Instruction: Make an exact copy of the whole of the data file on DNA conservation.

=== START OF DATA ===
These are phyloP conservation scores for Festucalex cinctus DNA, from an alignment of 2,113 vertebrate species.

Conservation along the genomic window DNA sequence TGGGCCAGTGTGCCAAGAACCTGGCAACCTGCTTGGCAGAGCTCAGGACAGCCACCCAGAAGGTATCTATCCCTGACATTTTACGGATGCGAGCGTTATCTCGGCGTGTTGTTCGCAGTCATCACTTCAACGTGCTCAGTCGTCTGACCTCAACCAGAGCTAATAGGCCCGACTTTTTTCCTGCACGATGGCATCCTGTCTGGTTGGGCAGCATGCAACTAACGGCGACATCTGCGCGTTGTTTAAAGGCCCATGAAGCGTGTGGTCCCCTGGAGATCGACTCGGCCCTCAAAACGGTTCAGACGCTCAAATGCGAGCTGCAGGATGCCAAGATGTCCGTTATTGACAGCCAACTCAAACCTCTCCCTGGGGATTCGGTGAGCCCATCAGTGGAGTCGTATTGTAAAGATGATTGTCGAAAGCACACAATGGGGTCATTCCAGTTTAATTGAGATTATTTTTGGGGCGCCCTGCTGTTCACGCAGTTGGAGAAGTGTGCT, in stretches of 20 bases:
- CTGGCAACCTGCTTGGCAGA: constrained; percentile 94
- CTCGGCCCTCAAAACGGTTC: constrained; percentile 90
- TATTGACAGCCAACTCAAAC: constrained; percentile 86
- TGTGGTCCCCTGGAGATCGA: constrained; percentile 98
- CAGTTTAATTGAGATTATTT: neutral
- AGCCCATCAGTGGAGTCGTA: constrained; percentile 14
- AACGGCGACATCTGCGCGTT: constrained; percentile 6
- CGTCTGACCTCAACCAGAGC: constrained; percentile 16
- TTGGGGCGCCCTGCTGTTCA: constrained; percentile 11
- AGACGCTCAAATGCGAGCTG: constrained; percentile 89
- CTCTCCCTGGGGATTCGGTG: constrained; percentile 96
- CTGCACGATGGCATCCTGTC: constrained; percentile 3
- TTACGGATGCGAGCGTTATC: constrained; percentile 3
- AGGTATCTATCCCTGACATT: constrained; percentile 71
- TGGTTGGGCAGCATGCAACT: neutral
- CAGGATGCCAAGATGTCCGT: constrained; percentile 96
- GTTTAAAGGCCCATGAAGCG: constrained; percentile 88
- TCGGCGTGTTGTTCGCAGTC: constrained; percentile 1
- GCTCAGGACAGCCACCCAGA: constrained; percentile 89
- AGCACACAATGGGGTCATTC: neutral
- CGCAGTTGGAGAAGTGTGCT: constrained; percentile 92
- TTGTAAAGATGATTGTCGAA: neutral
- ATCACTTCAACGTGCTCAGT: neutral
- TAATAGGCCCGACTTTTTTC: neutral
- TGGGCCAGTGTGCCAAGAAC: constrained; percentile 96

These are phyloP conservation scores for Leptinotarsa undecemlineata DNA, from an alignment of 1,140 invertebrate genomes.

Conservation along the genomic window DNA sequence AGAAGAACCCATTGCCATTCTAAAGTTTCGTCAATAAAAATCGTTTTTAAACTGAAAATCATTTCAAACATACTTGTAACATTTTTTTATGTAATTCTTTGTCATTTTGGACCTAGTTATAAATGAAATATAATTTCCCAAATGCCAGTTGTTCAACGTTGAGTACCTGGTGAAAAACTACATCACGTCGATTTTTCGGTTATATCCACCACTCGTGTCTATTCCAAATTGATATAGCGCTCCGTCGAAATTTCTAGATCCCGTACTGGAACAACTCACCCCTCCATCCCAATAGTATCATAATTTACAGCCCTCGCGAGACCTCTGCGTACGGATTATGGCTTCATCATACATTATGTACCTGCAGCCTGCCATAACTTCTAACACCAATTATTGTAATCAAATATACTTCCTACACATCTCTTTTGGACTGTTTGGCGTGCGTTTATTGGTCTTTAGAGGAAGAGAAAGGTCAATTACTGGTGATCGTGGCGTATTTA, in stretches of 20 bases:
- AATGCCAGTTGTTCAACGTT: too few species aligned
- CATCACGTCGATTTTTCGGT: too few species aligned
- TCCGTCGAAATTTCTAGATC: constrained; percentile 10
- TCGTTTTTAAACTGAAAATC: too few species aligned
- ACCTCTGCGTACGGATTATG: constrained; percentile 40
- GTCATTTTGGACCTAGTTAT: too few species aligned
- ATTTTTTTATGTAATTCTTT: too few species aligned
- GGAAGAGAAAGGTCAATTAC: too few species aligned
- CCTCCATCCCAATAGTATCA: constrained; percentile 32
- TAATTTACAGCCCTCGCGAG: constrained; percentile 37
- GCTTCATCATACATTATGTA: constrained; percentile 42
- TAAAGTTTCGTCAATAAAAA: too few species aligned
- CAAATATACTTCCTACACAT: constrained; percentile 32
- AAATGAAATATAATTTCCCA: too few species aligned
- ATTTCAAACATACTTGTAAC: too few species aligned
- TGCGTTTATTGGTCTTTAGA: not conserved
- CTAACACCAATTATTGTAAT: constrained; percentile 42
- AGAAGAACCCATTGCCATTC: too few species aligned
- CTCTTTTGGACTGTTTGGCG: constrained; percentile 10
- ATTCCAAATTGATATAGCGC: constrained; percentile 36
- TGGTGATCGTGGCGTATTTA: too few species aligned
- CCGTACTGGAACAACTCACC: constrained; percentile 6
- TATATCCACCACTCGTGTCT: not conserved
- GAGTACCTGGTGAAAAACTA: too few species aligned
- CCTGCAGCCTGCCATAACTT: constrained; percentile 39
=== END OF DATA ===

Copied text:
These are phyloP conservation scores for Festucalex cinctus DNA, from an alignment of 2,113 vertebrate species.

Conservation along the genomic window DNA sequence TGGGCCAGTGTGCCAAGAACCTGGCAACCTGCTTGGCAGAGCTCAGGACAGCCACCCAGAAGGTATCTATCCCTGACATTTTACGGATGCGAGCGTTATCTCGGCGTGTTGTTCGCAGTCATCACTTCAACGTGCTCAGTCGTCTGACCTCAACCAGAGCTAATAGGCCCGACTTTTTTCCTGCACGATGGCATCCTGTCTGGTTGGGCAGCATGCAACTAACGGCGACATCTGCGCGTTGTTTAAAGGCCCATGAAGCGTGTGGTCCCCTGGAGATCGACTCGGCCCTCAAAACGGTTCAGACGCTCAAATGCGAGCTGCAGGATGCCAAGATGTCCGTTATTGACAGCCAACTCAAACCTCTCCCTGGGGATTCGGTGAGCCCATCAGTGGAGTCGTATTGTAAAGATGATTGTCGAAAGCACACAATGGGGTCATTCCAGTTTAATTGAGATTATTTTTGGGGCGCCCTGCTGTTCACGCAGTTGGAGAAGTGTGCT, in stretches of 20 bases:
- CTGGCAACCTGCTTGGCAGA: constrained; percentile 94
- CTCGGCCCTCAAAACGGTTC: constrained; percentile 90
- TATTGACAGCCAACTCAAAC: constrained; percentile 86
- TGTGGTCCCCTGGAGATCGA: constrained; percentile 98
- CAGTTTAATTGAGATTATTT: neutral
- AGCCCATCAGTGGAGTCGTA: constrained; percentile 14
- AACGGCGACATCTGCGCGTT: constrained; percentile 6
- CGTCTGACCTCAACCAGAGC: constrained; percentile 16
- TTGGGGCGCCCTGCTGTTCA: constrained; percentile 11
- AGACGCTCAAATGCGAGCTG: constrained; percentile 89
- CTCTCCCTGGGGATTCGGTG: constrained; percentile 96
- CTGCACGATGGCATCCTGTC: constrained; percentile 3
- TTACGGATGCGAGCGTTATC: constrained; percentile 3
- AGGTATCTATCCCTGACATT: constrained; percentile 71
- TGGTTGGGCAGCATGCAACT: neutral
- CAGGATGCCAAGATGTCCGT: constrained; percentile 96
- GTTTAAAGGCCCATGAAGCG: constrained; percentile 88
- TCGGCGTGTTGTTCGCAGTC: constrained; percentile 1
- GCTCAGGACAGCCACCCAGA: constrained; percentile 89
- AGCACACAATGGGGTCATTC: neutral
- CGCAGTTGGAGAAGTGTGCT: constrained; percentile 92
- TTGTAAAGATGATTGTCGAA: neutral
- ATCACTTCAACGTGCTCAGT: neutral
- TAATAGGCCCGACTTTTTTC: neutral
- TGGGCCAGTGTGCCAAGAAC: constrained; percentile 96

These are phyloP conservation scores for Leptinotarsa undecemlineata DNA, from an alignment of 1,140 invertebrate genomes.

Conservation along the genomic window DNA sequence AGAAGAACCCATTGCCATTCTAAAGTTTCGTCAATAAAAATCGTTTTTAAACTGAAAATCATTTCAAACATACTTGTAACATTTTTTTATGTAATTCTTTGTCATTTTGGACCTAGTTATAAATGAAATATAATTTCCCAAATGCCAGTTGTTCAACGTTGAGTACCTGGTGAAAAACTACATCACGTCGATTTTTCGGTTATATCCACCACTCGTGTCTATTCCAAATTGATATAGCGCTCCGTCGAAATTTCTAGATCCCGTACTGGAACAACTCACCCCTCCATCCCAATAGTATCATAATTTACAGCCCTCGCGAGACCTCTGCGTACGGATTATGGCTTCATCATACATTATGTACCTGCAGCCTGCCATAACTTCTAACACCAATTATTGTAATCAAATATACTTCCTACACATCTCTTTTGGACTGTTTGGCGTGCGTTTATTGGTCTTTAGAGGAAGAGAAAGGTCAATTACTGGTGATCGTGGCGTATTTA, in stretches of 20 bases:
- AATGCCAGTTGTTCAACGTT: too few species aligned
- CATCACGTCGATTTTTCGGT: too few species aligned
- TCCGTCGAAATTTCTAGATC: constrained; percentile 10
- TCGTTTTTAAACTGAAAATC: too few species aligned
- ACCTCTGCGTACGGATTATG: constrained; percentile 40
- GTCATTTTGGACCTAGTTAT: too few species aligned
- ATTTTTTTATGTAATTCTTT: too few species aligned
- GGAAGAGAAAGGTCAATTAC: too few species aligned
- CCTCCATCCCAATAGTATCA: constrained; percentile 32
- TAATTTACAGCCCTCGCGAG: constrained; percentile 37
- GCTTCATCATACATTATGTA: constrained; percentile 42
- TAAAGTTTCGTCAATAAAAA: too few species aligned
- CAAATATACTTCCTACACAT: constrained; percentile 32
- AAATGAAATATAATTTCCCA: too few species aligned
- ATTTCAAACATACTTGTAAC: too few species aligned
- TGCGTTTATTGGTCTTTAGA: not conserved
- CTAACACCAATTATTGTAAT: constrained; percentile 42
- AGAAGAACCCATTGCCATTC: too few species aligned
- CTCTTTTGGACTGTTTGGCG: constrained; percentile 10
- ATTCCAAATTGATATAGCGC: constrained; percentile 36
- TGGTGATCGTGGCGTATTTA: too few species aligned
- CCGTACTGGAACAACTCACC: constrained; percentile 6
- TATATCCACCACTCGTGTCT: not conserved
- GAGTACCTGGTGAAAAACTA: too few species aligned
- CCTGCAGCCTGCCATAACTT: constrained; percentile 39